'A Dark Interlude' #1: The DoomRocket Review
Cover to ‘A Dark Interlude’ #1. Art: Ariela Kristantina/Vault Comics


by Brandy Dykhuizen. If you’re dying to cuddle up on the couch with a book that delights in teasing out mental trifles from long-past undergraduate Lit courses, a Proustian paint-by-number of sorts if you will, then A Dark Interlude may well satisfy that itch. Its nods and allusions unapologetically pour down on the Kovalyovian nose, with all the alliterative agony of Nabokov or Poe. 

However, A Dark Interlude isn’t solely for the Monday Night Trivia set. Ryan O’Sullivan delights in tackling human absurdity, once again through the lens of the Fearscape, the world within his narrator’s mind that serves as a symbol for all of humanity’s largely self-inflicted suffering. He rolls a self-aware eye at the notion of the pen being mightier than the sword, as the protagonist, Henry Henry, and writers before him fight the Fearscape in order to be lauded as saviors who ushers in a new age of Enlightenment—in essence, they take arms against a sea of troubles that wouldn’t exist beyond their own insecurities.   

O’Sullivan also casts some bold shade at the comics industry, especially against the big guys, in the form of two stuffy, old, all-controlling white men who scoff at a woman (previously referred to as the Muzhik, the Russian word for “serf”) for suggesting that a book should introduce a new storyline. According to these publishing patriarchs, readers of genre-fiction don’t want to be challenged, or to think. Coming on the heels of O’Sullivan’s previous Fearscape series, it doesn’t get much more delightfully meta than this.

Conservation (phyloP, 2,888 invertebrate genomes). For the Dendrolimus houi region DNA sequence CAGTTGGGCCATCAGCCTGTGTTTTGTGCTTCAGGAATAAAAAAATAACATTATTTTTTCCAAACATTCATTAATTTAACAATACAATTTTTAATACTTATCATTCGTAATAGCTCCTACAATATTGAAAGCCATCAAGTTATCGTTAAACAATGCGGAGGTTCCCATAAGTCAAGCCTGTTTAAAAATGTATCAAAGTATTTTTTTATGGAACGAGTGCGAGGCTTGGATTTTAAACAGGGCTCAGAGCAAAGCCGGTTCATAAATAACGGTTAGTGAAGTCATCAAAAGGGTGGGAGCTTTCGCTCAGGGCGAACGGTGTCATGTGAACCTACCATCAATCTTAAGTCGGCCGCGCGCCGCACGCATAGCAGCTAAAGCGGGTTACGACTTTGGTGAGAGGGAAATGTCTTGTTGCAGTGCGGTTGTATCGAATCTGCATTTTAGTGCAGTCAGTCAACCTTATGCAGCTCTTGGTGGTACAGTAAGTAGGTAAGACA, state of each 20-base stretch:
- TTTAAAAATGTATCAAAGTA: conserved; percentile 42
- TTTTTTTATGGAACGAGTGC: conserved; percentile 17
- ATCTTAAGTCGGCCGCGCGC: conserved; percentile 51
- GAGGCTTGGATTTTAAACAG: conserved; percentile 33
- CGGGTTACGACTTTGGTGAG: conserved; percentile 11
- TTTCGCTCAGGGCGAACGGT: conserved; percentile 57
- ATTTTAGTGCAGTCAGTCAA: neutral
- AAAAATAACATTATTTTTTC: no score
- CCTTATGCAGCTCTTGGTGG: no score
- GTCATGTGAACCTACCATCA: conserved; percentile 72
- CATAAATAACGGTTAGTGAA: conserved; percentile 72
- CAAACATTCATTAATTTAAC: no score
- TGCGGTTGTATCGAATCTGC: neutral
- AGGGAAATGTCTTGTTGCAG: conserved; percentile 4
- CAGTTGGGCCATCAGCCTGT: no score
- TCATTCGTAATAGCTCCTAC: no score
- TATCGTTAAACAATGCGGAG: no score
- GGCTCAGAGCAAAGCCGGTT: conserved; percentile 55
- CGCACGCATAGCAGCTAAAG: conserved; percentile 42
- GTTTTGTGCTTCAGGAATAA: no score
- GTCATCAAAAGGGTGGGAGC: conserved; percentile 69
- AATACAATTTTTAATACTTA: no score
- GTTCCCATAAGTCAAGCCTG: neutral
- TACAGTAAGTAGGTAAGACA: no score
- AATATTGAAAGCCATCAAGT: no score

Andrea Mutti not only brilliantly portrays the creatures that exist both in reality and in the Fearscape, but dwells on just the right amount of detail to shoulder the load of O’Sullivan’s near-incessant references. They come together the most beautifully in the scenes that meld what appears to be a mutual obsession with Nabokov. A Karner blue butterfly, a species discovered and named by Nabokov, flits through the first paneled pages of the book. The blue and yellow tones of the insect’s wings are mirrored by Vladimir Popov’s colors as the butterfly seems to invite us to follow it into the Fearscape. We see the colors float through the pages again, as the blue-clad antagonist fornicates with a glowing yellow muse, formerly belonging to the narrator. Later, the pair flits through a scene of violence, set against one of the most elaborate and multi-layered jokes in the book: an extended, even more rapey, play off the opening lines of Lolita, which began as an earnest explanation of how the author was not dropping another literary allusion and ended with his realization that—well, you know. 

It’s a pretty heady work, yes. The brilliance is how author, artist, colorist, and letterer come together and intricately play off each other in extremely carefully planned ways that unveil new layers of the story—some as nuanced as the numbers painted on an inmate’s shirt, others about as subtle as a freight train. Yet, it somehow never seems to be too much. A Dark Interlude #1 demands a re-read not only because Easter egg hunts are fun, but because of its surprising ability to make you laugh at yourself, either as a comics fan, a writer, or a human.

Vault Comics / $3.99

Written by Ryan O’Sullivan.

Art by Andrea Mutti.

Colors by Vladimir Popov.

Letters by AndWorld Design.

9 out of 10

‘A Dark Interlude’ #1 is in stores now. ‘A Dark Interlude’ #2 hits stores on December 23. Contact your LCS to score a copy of your own.

Check out this 8-page, 3-cover preview of ‘A Dark Interlude’ #1, courtesy of Vault Comics!

Cover A by Ariela Kristantina.
Cover B by Tim Daniel, Nathan Gooden.
Cover C by Rebekah Isaacs.